* Any views expressed in this article are those of the author and not of Thomson Reuters Foundation.Some commercial farmers in Zambia's have acquired thousands of hectares while ignoring laws meant to prevent forced evictions, writes Juliana Nnoko-Mewanu from Human Rights Watch
Zambian President Edgar Lungu recently reacted to news that commercial farms had forcibly evicted rural residents by insisting that investors properly compensate the displaced and “respect the rule of law”. But so far, no-one seems to be listening.
A broad range of investors, from corporate to family-run farms, have bought up farming land in Zambia, with plots ranging in size from 150 to more than 5,000 hectares. A new Human Rights Watch report found that some commercial farmers in Serenje District, in Zambia’s fertile Central Province, have acquired thousands of hectares of land while ignoring laws meant to prevent forced evictions and ensure that rural residents are compensated if their land is taken. While some farms have started operations without evicting residents, others have fired up their bulldozers and forcibly evicted residents whose families had farmed the land for generations.
Why have commercial farmers gotten away with this? There are many reasons, but a key one is the lack of a national land policy – which would set out how land is managed, what rights people have on the land they use, and how their rights are protected – and the law reforms that would result.
This week, a conference on land policy in Africa takes place in Addis Ababa. Zambian government officials will be there, and it’s imperative that delegates discuss how to protect rural communities from being evicted by commercial farming. When they return home, they should focus on adopting a national land policy that respects the rights of rural residents, and on helping those already displaced.
Our research found that hundreds of people have already been forced out of their homes and off their land by commercial farming in the area, with several thousand more at risk of eviction without a cent of compensation. This is devastating for the whole community, but particularly hard on women, who described their enormous struggles to sustain their families after losing fertile land for growing food, providing drinking water, and to use for hunting or foraging. Some complained about poor diet because they could no longer grow enough food, let alone put together meals that were nutritious. Mothers described stretching out single meals to last the whole day, or going hungry so their children could eat. Many had to trek long distances to find water. Many women also worried that being displaced meant losing their support networks, making it hard for them to find the time to farm.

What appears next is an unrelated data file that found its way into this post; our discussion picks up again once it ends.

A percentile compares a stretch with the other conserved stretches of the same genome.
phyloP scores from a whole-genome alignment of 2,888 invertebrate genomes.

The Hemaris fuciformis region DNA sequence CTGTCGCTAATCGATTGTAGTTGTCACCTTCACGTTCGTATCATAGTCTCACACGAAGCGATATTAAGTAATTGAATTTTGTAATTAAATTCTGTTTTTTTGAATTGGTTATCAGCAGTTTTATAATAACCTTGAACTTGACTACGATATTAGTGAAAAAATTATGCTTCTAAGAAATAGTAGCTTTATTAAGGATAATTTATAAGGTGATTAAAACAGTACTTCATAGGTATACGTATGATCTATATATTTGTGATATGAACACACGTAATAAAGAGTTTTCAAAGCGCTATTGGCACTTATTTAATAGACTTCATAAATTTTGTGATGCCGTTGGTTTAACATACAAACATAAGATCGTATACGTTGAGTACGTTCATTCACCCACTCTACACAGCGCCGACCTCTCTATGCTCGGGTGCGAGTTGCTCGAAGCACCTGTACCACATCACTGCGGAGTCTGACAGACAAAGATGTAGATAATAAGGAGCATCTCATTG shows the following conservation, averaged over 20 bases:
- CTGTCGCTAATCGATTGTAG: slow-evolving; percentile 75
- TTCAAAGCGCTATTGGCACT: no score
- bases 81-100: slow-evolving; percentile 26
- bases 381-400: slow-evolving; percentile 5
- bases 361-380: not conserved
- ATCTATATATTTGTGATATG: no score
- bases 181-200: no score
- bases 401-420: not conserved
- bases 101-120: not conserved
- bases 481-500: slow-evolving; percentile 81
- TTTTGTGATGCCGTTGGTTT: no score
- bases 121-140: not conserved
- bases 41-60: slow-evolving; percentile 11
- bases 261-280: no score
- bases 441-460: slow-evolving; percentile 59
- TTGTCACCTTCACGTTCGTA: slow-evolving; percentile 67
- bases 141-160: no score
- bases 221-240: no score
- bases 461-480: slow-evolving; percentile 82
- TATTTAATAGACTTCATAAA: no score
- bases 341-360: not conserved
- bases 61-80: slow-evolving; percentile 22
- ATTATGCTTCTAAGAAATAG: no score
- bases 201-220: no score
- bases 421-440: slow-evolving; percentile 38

Government officials say the land in Serenje district was long ago converted from customary status (where it is managed by traditional authorities) to state control, but this is news to locals, who say they did not know about the change and were definitely not consulted on it. Officials we spoke to also had no records to prove this claim.
Although laws require that affected communities are consulted on new projects that will impact them, most farm residents say consultations did not happen, or were so haphazard as to be meaningless. In many cases, any “negotiations” around compensation or resettlement were under duress, as commercial farmers threatened to bulldoze homes and crops if residents did not leave their homes. Many women said they did not take part in any negotiations, fearing violence.
Several commercial farmers told Human Rights Watch they had expected the government to remove people living on the farm plots they acquired. Instead, they said they had to decide how to deal with the families they found on the land, whom they regarded as “squatters” with no legitimate rights to the land, even those whose families had been there for generations.
Several government officials acknowledged problems with regulation of commercial agriculture and the existence of abuses, but did not take any responsibility for preventing or addressing them. Most officials pointed fingers at other agencies, sending the message that they didn’t consider protection of rural residents to be their job.
A new policy should clearly define and protect customary land tenure and the rights of women and men impacted by land-based investments, including commercial agriculture.
It’s clear that community members would welcome a clear and rights-respecting national land policy, but commercial farmers and government officials would also benefit.
And rural residents want the rule of law, too. They want it to protect them from losing their lands, homes, and livelihoods without due process. It’s time to deliver.
Juliana Nnoko-Mewanu is researcher on women and land at Human Rights Watch and author of a new report on the impact of commercial farming on Zambia’s rural poor.